Over the past few months, many of us have been touched by the novel coronavirus. We’ve had family and friends who have contracted it — some coming out on the other side relatively unscathed, others not. In many ways, it is inevitable with the growing number of cases worldwide. As of this writing, Johns Hopkins University reports more than 30 million confirmed cases of coronavirus infections globally and more than 1 million deaths globally linked to covid-19, the illness the virus causes. With numbers like that, it’s not surprising that the pandemic has become a raw reality for many of us.
While the United States has the most confirmed cases of infections and deaths, we are far from being the only country dealing with the pandemic. Despite that record, as a public, Americans are relatively shielded. We have laws that protect our privacy. And we probably are more likely than are people in other countries to be more private about our grief.
In other countries, death is a more public affair. Growing up in Macao and going to boarding school in Taiwan gave me a different experience. I’ll never forget, for example, one of the first funerals I went to as a young boy. The setting was sparse, and the deceased lay on a gurney covered only by a single white sheet. Death was presented in a very raw form. On the way out of the service, we were given candy — something sweet to remember.
In Taiwan, I played tennis on my high school team. We practiced on public courts, right next to a crematorium, the smell of the ovens punctuating every lob, volley, backhand and serve. Then there were the very public displays. I remember trucks with an organist and a woman singing, followed by buses full of mourners dressed in white.
Death is one thing we all have in common, but we commemorate it in so many ways. The pandemic has fundamentally changed even this, as these photos from Peru show.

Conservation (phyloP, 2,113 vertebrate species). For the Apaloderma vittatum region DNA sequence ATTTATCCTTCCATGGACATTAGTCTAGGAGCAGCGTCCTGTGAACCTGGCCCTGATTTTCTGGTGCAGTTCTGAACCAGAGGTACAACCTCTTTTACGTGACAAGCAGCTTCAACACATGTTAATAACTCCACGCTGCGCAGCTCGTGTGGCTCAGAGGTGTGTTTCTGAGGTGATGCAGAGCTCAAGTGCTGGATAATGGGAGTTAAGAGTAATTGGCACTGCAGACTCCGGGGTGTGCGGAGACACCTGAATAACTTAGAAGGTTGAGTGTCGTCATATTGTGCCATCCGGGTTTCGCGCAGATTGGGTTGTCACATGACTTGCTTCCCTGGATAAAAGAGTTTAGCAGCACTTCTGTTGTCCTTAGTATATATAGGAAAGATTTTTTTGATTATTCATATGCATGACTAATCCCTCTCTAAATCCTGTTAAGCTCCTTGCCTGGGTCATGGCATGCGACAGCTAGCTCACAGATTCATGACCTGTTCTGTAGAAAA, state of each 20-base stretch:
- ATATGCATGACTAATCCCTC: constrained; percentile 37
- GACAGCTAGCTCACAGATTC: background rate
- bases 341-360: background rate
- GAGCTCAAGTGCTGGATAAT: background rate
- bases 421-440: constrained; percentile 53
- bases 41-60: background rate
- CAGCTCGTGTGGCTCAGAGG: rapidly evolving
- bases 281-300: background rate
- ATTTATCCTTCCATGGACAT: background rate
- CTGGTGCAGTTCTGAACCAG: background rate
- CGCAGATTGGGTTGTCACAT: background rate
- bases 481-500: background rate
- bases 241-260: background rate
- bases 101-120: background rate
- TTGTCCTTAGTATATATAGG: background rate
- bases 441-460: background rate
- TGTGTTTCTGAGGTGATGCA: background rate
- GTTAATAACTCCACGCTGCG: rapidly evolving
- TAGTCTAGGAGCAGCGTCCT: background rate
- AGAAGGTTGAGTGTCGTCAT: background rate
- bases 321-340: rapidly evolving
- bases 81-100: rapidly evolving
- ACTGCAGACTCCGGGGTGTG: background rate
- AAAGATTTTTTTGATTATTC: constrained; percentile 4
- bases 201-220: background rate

Rodrigo Abd is no stranger to death. The Argentine photographer, who is on staff with the Associated Press, has worked in Afghanistan, Haiti, Venezuela, Syria and Libya. Often, that has meant staring death in the face. Now based in Lima, Peru, he has again seen death, but this time because of the pandemic.
The Associated Press reports that because of the pandemic, people in Lima have turned to cremating the dead, “to prevent infection and save space in the capital’s overstretched cemeteries.” This has signaled a stepping away from burying the dead, “a tradition for both Peru’s indigenous Inca culture and the Spanish who colonized the country … fundamentally changing the rites and traditions that surround death.”
The pandemic, which once seemed like something that would be gone within a relatively short time, continues to fundamentally shift how people across the globe live their lives as well as commemorate lives lost. Abd’s photos are a grim reminder of that. But they also show that people can adapt, even in the face of what seems to be hopeless.
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